Yesterday afternoon, we posted a situation report (SITREP) from the Georgia Emergency Management Agency as it prepared for severe winter weather across Georgia. The storm came in overnight and most of Georgia is now under a winter storm warning, ice storm warning, or freezing rain advisory. GEMA posted a new SITREP overnight and we’ve copied it here (six-page PDF) to continue yesterday’s discussion of what DEM and other emergency management agencies do in large, complex events.
Yesterday morning’s SITREP reflected the fact that GEMA was “leaning forward” – preparing for a known threat in advance of its actual arrival. A lot of resources were being staged across the state so they would be positioned, supplied, rested, and ready to go once the storm arrived. This new SITREP shows the shift from staging to response. If you compare the two documents, you’ll see a lot more detail. Several emergency support functions (ESFs) that weren’t heavily active before the storm arrived (most likely because it wasn’t appropriate or feasible for them to do a lot of pre-event staging) are now fully engaged in response actions. In particular, check out the discussion of generator availability under ESF-7 (Logistics), the hospital status reports coming in from ESF-8 (Public Health & Medical Services), and the increased activity within ESF-12 (Energy).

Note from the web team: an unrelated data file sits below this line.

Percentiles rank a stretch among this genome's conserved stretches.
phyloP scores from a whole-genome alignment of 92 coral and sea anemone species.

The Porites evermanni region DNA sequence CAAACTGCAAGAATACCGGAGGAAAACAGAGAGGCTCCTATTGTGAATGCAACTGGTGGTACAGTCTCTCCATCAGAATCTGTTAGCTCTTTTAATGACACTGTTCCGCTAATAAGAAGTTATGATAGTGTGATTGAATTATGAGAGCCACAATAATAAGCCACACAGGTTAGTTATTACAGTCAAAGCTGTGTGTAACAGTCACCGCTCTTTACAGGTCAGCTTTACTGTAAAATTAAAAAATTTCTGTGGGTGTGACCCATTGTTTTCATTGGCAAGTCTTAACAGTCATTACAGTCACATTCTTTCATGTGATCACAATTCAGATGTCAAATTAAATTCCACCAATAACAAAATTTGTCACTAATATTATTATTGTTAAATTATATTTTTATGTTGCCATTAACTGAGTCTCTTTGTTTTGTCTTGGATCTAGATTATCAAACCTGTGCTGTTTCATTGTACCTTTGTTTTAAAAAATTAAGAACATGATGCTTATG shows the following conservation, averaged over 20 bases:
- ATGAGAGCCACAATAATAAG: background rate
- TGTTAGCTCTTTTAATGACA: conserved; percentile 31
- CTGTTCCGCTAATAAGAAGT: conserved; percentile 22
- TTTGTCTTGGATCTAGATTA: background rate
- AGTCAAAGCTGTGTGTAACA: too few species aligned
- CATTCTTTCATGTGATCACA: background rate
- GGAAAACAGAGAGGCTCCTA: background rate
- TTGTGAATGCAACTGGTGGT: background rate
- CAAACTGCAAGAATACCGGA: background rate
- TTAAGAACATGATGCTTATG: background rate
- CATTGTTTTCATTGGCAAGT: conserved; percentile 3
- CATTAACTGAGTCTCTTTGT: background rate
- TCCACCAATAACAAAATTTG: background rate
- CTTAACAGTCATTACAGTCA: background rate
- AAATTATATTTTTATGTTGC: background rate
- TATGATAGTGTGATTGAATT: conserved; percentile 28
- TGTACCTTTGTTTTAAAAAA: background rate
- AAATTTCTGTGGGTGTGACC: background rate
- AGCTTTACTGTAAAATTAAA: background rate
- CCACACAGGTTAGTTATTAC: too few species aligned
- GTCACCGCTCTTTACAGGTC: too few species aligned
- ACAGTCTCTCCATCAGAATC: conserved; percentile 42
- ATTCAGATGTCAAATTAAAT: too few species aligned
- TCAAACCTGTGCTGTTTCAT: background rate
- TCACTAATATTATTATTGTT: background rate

This SITREP covers a 12-hour period from 1900 (7:00 pm) yesterday to 0700 (7:00 am) today. This reflects the usual staffing rhythm of an emergency operations center, which typically runs two 12-hour shifts (or operational periods). Because of the need to brief the incoming personnel on the events of the operational period you just completed, a typical EOC workday actually can run 13 to 14 hours. We keep a sharp eye on our strategic coffee reserve during the overnight operational period.
(Side note: Analysis of the things other organizations do is a constant activity in emergency management and response agencies. We share a lot of best practices and lessons learned. We’re certainly sympathetic to what Georgia is dealing with right now – but the fact that we aren’t involved in that response gives us the luxury to observe and learn. When Kentucky’s next ice storm comes, we’ll be fully occupied with our own response actions.)